Edge International

Three things about special law firm leaders

Sean Larkan

With two upcoming talks on leadership development to deliver over the next few months to groups of lawyers, I thought it would be interesting to get some fresh ideas from one or two of my colleagues; Nick Jarrett-Kerr was kind enough to share his thoughts.

While Nick was quick to emphasise the mountain of books written each year on leadership, and that there is certainly no agreement around key attributes of successful leaders, having seen many leaders come and go for the past twenty years or so, he did feel three things stood out for him:

  1. The ability of a leader to create what Nick termed a stunning “second album”;
  2. Entrepreneurship; and
  3. Trustability.

Let’s consider each of these attributes in a little more detail.

  1. The second album: many new leaders come to the job for the first time with something of a mandate. They may have been elected or may have been selected by a committee or perhaps are the only ones prepared to do the job. In any event, they have usually set out what they want to achieve and the support behind them has provided a mandate to be able to deliver this. This alone enables them to achieve quite a lot in their first period in office.

In the music industry it is always said that the second album is much more difficult than the first. Something similar happens in law firms – the really good leaders have the ability to go on and create a really good second album after their first spell in office. Some less successful leaders seem to get stuck in the same old management-focused tasks and grooves they got involved with in the first period in office.

The best ones move forward and look for new opportunities and exploit those. The good second album sets the scene for the next thing Nick has seen in good leaders.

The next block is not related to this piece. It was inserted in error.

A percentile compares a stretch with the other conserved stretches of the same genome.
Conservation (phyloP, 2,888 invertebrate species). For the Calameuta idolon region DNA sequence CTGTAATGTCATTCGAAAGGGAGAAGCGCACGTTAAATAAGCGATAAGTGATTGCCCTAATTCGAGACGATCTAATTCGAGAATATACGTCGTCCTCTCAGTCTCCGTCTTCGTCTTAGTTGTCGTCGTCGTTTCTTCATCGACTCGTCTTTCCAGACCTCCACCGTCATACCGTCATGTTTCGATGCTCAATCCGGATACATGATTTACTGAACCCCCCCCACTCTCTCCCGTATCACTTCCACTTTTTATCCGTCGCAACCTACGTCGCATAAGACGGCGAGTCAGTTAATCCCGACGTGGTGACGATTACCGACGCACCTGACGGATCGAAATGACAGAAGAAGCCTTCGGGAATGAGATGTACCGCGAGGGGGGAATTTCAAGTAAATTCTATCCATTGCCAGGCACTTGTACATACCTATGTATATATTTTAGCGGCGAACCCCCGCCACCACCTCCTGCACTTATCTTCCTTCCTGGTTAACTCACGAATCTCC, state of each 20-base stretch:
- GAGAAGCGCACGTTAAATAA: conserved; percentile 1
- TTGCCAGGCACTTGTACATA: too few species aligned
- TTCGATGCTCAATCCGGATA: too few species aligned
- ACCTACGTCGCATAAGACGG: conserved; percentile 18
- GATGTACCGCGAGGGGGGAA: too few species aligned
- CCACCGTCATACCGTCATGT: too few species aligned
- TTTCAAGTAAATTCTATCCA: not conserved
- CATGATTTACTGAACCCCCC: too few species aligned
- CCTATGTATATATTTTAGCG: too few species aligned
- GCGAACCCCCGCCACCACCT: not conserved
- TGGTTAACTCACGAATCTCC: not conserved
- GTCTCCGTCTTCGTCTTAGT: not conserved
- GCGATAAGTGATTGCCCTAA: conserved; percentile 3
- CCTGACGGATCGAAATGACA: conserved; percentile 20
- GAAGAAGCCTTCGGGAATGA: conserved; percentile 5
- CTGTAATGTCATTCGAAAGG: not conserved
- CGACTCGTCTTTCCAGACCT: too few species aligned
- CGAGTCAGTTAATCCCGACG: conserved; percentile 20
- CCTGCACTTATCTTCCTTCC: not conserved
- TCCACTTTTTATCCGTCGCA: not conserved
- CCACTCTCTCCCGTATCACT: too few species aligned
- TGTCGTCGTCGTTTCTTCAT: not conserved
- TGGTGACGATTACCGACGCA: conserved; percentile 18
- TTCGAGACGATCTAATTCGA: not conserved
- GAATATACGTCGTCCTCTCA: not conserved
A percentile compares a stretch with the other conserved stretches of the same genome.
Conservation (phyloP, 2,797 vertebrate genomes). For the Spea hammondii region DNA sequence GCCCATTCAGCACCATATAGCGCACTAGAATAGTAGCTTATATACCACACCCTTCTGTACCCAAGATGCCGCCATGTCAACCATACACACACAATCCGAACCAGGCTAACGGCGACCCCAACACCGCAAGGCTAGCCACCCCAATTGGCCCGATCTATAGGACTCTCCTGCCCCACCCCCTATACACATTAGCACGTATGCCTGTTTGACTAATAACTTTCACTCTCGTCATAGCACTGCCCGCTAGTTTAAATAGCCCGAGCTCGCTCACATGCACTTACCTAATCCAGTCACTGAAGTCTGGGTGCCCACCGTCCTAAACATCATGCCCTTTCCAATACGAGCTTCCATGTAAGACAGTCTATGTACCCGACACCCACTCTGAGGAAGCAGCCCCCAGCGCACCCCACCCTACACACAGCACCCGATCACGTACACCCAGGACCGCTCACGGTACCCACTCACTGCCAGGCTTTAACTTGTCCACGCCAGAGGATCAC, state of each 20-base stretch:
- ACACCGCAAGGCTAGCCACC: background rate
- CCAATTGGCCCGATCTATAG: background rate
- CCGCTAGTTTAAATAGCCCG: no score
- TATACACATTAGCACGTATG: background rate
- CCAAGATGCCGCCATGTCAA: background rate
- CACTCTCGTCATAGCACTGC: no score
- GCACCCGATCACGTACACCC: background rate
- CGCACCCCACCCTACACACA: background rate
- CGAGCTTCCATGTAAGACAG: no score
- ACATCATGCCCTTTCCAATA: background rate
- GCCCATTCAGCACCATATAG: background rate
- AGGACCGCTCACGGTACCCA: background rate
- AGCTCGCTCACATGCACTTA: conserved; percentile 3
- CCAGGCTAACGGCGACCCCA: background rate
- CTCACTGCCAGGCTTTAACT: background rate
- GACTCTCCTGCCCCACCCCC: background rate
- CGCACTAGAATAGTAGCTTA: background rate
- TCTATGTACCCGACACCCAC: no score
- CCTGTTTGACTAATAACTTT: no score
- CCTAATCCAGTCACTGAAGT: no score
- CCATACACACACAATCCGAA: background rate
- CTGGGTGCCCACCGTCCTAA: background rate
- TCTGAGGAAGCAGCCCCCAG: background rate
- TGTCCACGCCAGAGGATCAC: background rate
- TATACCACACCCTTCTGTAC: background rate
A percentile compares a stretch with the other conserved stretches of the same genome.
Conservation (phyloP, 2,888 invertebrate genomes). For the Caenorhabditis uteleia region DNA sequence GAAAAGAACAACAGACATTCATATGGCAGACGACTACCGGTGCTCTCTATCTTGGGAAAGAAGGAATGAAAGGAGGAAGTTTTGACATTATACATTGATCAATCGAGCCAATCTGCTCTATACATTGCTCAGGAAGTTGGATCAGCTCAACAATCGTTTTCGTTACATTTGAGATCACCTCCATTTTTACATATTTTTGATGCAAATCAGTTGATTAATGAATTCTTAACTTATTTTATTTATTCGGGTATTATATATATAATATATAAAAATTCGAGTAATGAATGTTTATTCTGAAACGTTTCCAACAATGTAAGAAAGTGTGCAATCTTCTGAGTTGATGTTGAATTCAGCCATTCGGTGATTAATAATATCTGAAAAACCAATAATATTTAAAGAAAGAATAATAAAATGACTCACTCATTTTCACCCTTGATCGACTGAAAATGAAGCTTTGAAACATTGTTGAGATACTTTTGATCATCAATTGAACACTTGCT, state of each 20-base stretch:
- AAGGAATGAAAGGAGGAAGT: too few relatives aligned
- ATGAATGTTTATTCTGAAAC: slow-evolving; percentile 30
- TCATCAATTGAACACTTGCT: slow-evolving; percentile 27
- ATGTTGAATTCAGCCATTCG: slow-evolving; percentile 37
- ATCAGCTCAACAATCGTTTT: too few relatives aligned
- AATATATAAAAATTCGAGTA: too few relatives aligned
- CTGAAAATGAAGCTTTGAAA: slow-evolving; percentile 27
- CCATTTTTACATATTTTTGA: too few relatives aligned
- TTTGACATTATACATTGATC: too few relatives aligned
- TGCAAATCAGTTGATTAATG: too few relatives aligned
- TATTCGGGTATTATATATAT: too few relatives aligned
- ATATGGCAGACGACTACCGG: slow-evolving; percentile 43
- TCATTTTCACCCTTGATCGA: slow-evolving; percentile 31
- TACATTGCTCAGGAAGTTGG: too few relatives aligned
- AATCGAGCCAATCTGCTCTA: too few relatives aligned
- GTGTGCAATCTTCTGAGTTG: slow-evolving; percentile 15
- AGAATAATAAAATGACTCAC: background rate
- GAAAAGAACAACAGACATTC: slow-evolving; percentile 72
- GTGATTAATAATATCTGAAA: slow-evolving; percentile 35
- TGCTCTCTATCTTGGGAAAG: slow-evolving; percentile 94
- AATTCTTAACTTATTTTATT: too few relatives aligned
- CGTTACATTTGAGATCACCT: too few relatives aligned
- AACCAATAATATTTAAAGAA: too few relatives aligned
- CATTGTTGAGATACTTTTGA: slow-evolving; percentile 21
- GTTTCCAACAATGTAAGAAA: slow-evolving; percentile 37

1. Entrepreneurship – that uncanny ability of some people, like good leaders, to identify and exploit previously untapped opportunities for their firms. A leader who’s been in office for a while should know his or her business inside out – every area of skill in every department, practice group or industry sector focus area, as well as every office. He or she should be intimately acquainted with the market in which the firm is practising and the competitive nature of that in regard to things like pricing differentials and so on. The ability, within this, to spot new opportunities and new and emerging services and to exploit twists in existing services is one quality one sees in truly good leaders.

Or it may be the way to re-energise or re-position the firm in such a way as to better deal with its clients or possibly even the way in which it delivers its service. Equally entrepreneurial is the way in which a leader can help the firm to improve its processes, capture knowledge or create systems which provide unique ways of doing things. Good leaders can do some or all of these things.

  1. Trustability – those leaders who do well seem to be able to engender trust amongst their partners. They have consistent standards and naturally demonstrate these, rather than just talking about them. Behaviourally, they control themselves in terms of the way in which they go about their business, and so set good examples. They in turn monitor these amongst fellow partners. They don’t think short-term but rather, with a view to the longer term. They follow things through; they communicate well and don’t sit in a bunker getting bogged down in administration. They are good at prioritising and are seen to make decisions properly. They also show a very intuitive and sympathetic approach to decision-making: while the really good leader may not operate entirely by consensus every decision is carefully looked at and carefully considered against consultation that has taken place. All this builds trust and what follows is respect.

When trust builds like this it grows a leader’s confidence as well as the partners’ confidence in the leader and the firm, which ultimately builds strength and well-being.